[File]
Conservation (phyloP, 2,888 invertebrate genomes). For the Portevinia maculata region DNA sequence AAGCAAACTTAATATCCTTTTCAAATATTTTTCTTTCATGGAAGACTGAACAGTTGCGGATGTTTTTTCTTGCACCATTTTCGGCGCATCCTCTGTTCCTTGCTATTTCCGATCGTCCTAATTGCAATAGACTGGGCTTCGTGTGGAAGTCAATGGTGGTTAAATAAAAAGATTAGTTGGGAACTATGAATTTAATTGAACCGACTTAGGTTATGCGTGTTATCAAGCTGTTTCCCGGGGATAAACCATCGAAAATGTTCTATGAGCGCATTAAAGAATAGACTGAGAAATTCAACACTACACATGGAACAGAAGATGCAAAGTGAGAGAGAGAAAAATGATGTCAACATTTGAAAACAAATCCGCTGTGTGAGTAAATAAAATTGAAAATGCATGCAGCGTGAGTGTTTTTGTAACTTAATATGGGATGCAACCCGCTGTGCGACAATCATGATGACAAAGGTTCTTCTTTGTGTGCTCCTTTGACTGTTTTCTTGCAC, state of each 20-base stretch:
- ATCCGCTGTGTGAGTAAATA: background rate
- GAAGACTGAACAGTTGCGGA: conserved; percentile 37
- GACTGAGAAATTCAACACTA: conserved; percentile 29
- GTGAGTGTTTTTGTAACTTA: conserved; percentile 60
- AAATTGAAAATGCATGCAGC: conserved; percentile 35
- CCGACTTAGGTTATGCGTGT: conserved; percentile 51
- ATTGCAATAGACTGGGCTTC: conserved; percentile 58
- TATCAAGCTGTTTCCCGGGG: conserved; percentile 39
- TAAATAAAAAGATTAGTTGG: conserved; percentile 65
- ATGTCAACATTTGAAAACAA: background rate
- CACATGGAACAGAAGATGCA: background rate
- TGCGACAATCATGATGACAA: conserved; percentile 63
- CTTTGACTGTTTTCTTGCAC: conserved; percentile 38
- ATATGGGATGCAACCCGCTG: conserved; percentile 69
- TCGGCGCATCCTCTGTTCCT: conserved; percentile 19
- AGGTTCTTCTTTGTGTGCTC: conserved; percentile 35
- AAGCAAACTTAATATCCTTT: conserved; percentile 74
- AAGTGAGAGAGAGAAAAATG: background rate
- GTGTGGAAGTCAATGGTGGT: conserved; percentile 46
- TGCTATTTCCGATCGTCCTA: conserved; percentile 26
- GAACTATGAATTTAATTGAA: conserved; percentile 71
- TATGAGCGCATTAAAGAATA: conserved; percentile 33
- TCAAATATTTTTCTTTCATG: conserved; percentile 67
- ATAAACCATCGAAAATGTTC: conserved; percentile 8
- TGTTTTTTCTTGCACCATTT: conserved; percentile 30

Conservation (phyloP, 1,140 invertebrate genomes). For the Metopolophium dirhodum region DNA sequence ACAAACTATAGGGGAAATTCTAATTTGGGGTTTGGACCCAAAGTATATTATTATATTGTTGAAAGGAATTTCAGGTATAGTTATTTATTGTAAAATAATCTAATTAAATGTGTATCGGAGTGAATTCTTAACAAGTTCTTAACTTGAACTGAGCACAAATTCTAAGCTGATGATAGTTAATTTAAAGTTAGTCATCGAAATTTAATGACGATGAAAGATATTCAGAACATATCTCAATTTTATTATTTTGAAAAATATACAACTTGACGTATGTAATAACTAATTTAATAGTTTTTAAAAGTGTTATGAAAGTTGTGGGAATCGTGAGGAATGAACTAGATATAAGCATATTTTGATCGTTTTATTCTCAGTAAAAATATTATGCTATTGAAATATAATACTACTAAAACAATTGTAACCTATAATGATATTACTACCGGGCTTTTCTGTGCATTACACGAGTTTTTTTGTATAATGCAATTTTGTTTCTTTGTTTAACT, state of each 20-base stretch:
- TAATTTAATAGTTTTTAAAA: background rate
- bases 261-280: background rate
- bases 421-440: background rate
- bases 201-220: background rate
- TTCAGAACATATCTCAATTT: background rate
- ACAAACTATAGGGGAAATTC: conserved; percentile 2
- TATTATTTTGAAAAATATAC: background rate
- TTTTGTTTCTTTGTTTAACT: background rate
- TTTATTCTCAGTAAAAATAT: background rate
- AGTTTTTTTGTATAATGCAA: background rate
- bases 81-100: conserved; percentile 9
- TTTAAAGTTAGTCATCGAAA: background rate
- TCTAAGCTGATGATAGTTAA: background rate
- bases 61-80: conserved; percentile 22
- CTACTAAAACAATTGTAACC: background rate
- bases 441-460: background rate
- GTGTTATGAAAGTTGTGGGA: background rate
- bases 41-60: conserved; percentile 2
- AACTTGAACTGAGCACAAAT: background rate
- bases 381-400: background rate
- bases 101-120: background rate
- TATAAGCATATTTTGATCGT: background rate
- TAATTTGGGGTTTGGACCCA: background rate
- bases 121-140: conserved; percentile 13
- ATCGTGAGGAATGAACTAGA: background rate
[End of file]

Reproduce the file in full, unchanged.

Conservation (phyloP, 2,888 invertebrate genomes). For the Portevinia maculata region DNA sequence AAGCAAACTTAATATCCTTTTCAAATATTTTTCTTTCATGGAAGACTGAACAGTTGCGGATGTTTTTTCTTGCACCATTTTCGGCGCATCCTCTGTTCCTTGCTATTTCCGATCGTCCTAATTGCAATAGACTGGGCTTCGTGTGGAAGTCAATGGTGGTTAAATAAAAAGATTAGTTGGGAACTATGAATTTAATTGAACCGACTTAGGTTATGCGTGTTATCAAGCTGTTTCCCGGGGATAAACCATCGAAAATGTTCTATGAGCGCATTAAAGAATAGACTGAGAAATTCAACACTACACATGGAACAGAAGATGCAAAGTGAGAGAGAGAAAAATGATGTCAACATTTGAAAACAAATCCGCTGTGTGAGTAAATAAAATTGAAAATGCATGCAGCGTGAGTGTTTTTGTAACTTAATATGGGATGCAACCCGCTGTGCGACAATCATGATGACAAAGGTTCTTCTTTGTGTGCTCCTTTGACTGTTTTCTTGCAC, state of each 20-base stretch:
- ATCCGCTGTGTGAGTAAATA: background rate
- GAAGACTGAACAGTTGCGGA: conserved; percentile 37
- GACTGAGAAATTCAACACTA: conserved; percentile 29
- GTGAGTGTTTTTGTAACTTA: conserved; percentile 60
- AAATTGAAAATGCATGCAGC: conserved; percentile 35
- CCGACTTAGGTTATGCGTGT: conserved; percentile 51
- ATTGCAATAGACTGGGCTTC: conserved; percentile 58
- TATCAAGCTGTTTCCCGGGG: conserved; percentile 39
- TAAATAAAAAGATTAGTTGG: conserved; percentile 65
- ATGTCAACATTTGAAAACAA: background rate
- CACATGGAACAGAAGATGCA: background rate
- TGCGACAATCATGATGACAA: conserved; percentile 63
- CTTTGACTGTTTTCTTGCAC: conserved; percentile 38
- ATATGGGATGCAACCCGCTG: conserved; percentile 69
- TCGGCGCATCCTCTGTTCCT: conserved; percentile 19
- AGGTTCTTCTTTGTGTGCTC: conserved; percentile 35
- AAGCAAACTTAATATCCTTT: conserved; percentile 74
- AAGTGAGAGAGAGAAAAATG: background rate
- GTGTGGAAGTCAATGGTGGT: conserved; percentile 46
- TGCTATTTCCGATCGTCCTA: conserved; percentile 26
- GAACTATGAATTTAATTGAA: conserved; percentile 71
- TATGAGCGCATTAAAGAATA: conserved; percentile 33
- TCAAATATTTTTCTTTCATG: conserved; percentile 67
- ATAAACCATCGAAAATGTTC: conserved; percentile 8
- TGTTTTTTCTTGCACCATTT: conserved; percentile 30

Conservation (phyloP, 1,140 invertebrate genomes). For the Metopolophium dirhodum region DNA sequence ACAAACTATAGGGGAAATTCTAATTTGGGGTTTGGACCCAAAGTATATTATTATATTGTTGAAAGGAATTTCAGGTATAGTTATTTATTGTAAAATAATCTAATTAAATGTGTATCGGAGTGAATTCTTAACAAGTTCTTAACTTGAACTGAGCACAAATTCTAAGCTGATGATAGTTAATTTAAAGTTAGTCATCGAAATTTAATGACGATGAAAGATATTCAGAACATATCTCAATTTTATTATTTTGAAAAATATACAACTTGACGTATGTAATAACTAATTTAATAGTTTTTAAAAGTGTTATGAAAGTTGTGGGAATCGTGAGGAATGAACTAGATATAAGCATATTTTGATCGTTTTATTCTCAGTAAAAATATTATGCTATTGAAATATAATACTACTAAAACAATTGTAACCTATAATGATATTACTACCGGGCTTTTCTGTGCATTACACGAGTTTTTTTGTATAATGCAATTTTGTTTCTTTGTTTAACT, state of each 20-base stretch:
- TAATTTAATAGTTTTTAAAA: background rate
- bases 261-280: background rate
- bases 421-440: background rate
- bases 201-220: background rate
- TTCAGAACATATCTCAATTT: background rate
- ACAAACTATAGGGGAAATTC: conserved; percentile 2
- TATTATTTTGAAAAATATAC: background rate
- TTTTGTTTCTTTGTTTAACT: background rate
- TTTATTCTCAGTAAAAATAT: background rate
- AGTTTTTTTGTATAATGCAA: background rate
- bases 81-100: conserved; percentile 9
- TTTAAAGTTAGTCATCGAAA: background rate
- TCTAAGCTGATGATAGTTAA: background rate
- bases 61-80: conserved; percentile 22
- CTACTAAAACAATTGTAACC: background rate
- bases 441-460: background rate
- GTGTTATGAAAGTTGTGGGA: background rate
- bases 41-60: conserved; percentile 2
- AACTTGAACTGAGCACAAAT: background rate
- bases 381-400: background rate
- bases 101-120: background rate
- TATAAGCATATTTTGATCGT: background rate
- TAATTTGGGGTTTGGACCCA: background rate
- bases 121-140: conserved; percentile 13
- ATCGTGAGGAATGAACTAGA: background rate